A grassroots group of Volkswagen Chattanooga workers who oppose the United Auto Workers spoke out this week against the union’s efforts to set up shop at their factory.
The group, Southern Momentum, released the following statement in response to an advertisement paid for by the Center for VW Facts that appeared in The Chattanooga Times Free Press last week. The Center for VW facts was created by a UAW member and Michigan political consultant, according to a press release.
“Thousands of Chattanooga families depend on the success of Volkswagen Chattanooga and our suppliers, and by tearing down the company, the UAW and its cronies are showing yet again that they do not care about our future,” said CB Bitten, a team leader at Volkswagen Chattanooga.
“The disgusting public attacks and increasing intimidation and harassment are desperate and sickening but not at all surprising given the UAW’s track record.”
Southern Momentum first formed ahead of the 2014 election at the Volkswagen Chattanooga facility, which the UAW lost by a vote of 712 to 626.
As The Tennessee Star reported, this time around, UAW officials are seeking outside help to set a foothold in Chattanooga.
When asked about this, a spokesman for the Virginia-based National Right to Work Foundation said “the scandal-ridden union bosses at the UAW really have no shame at all.”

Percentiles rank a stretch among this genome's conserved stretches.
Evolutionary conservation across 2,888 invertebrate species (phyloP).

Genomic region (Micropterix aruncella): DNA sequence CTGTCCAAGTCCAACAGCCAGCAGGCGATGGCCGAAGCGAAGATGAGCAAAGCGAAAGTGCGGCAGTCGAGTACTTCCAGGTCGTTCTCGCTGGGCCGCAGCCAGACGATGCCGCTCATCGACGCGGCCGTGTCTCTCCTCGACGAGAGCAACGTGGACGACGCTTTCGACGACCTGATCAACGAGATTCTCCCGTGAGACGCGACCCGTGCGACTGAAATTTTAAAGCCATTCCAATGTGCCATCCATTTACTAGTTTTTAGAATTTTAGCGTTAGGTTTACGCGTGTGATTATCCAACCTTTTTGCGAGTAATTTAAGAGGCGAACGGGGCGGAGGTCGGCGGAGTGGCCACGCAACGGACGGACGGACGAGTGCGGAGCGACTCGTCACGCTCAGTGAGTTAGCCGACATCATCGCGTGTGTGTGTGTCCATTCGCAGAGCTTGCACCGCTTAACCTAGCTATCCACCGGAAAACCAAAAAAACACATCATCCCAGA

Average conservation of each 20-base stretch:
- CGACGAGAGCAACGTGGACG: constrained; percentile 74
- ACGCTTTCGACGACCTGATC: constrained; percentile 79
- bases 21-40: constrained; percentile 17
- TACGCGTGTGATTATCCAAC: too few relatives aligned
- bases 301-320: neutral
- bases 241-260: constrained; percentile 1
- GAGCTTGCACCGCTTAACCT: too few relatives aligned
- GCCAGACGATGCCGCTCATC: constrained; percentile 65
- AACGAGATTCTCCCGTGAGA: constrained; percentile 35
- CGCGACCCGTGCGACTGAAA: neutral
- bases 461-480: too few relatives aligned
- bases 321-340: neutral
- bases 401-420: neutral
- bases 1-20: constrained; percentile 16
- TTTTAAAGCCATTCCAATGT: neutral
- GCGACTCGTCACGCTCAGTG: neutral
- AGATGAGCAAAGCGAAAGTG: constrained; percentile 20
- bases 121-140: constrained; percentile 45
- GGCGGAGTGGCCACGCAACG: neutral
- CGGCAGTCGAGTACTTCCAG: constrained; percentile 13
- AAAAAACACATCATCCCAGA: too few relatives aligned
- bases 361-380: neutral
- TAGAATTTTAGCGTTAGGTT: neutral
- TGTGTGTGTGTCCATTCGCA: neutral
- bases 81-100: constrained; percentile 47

According to its website, the NRTWC is a nonprofit tasked with eliminating coercive union power and compulsory unionism abuses.
“After the Volkswagen workers’ 2014 vote to reject the union, UAW officials sought to overturn their vote on the grounds that workers heard too much information that was critical of unionization from elected leaders from Tennessee,” said NRTWC spokesman Patrick T. Semmens, in an emailed statement to The Tennessee Star.
“Now the very same UAW officials have three UAW-funded out-of-state Senators attempting to interfere with the NLRB’s own established procedures for dealing with election petitions.”
According to The Memphis Commercial Appeal, those three U.S. senators, Sen. Sherrod Brown, D-Ohio; Sen. Gary Peters, D-Michigan; and Sen. Debbie Stabenow, D-Michigan, have questioned Volkswagen about the matter.
“You have to wonder whether the UAW hierarchy knows more details are coming out soon about their massive embezzlement and corruption scandal, and this whole effort is really just about holding the vote before the full scope of the UAW’s sellout of rank-and-file workers is known,” Seemens said.
“The whole situation is a reminder that for UAW officials and their political allies, this push at Volkswagen isn’t about what is best for Volkswagen employees in Chattanooga but about what enhances Detroit-based union bosses’ power.”
According to The Detroit News, federal agents are investigating whether UAW officials took kickbacks after giving business executives contracts to produce union-branded clothes and trinkets.
Brian Rothenberg, spokesman for the Detroit-based UAW International, addressed Semmens’ remarks in an emailed statement.
“The fact is Chattanooga workers filed the petition and want the right to vote a significant majority. They are the only VW workers in the world without the right to bargain,” Rothenberg said.
“Why should Chattanooga workers be treated differently than any other VW workers or even Spring Hill Tennessee GM workers.”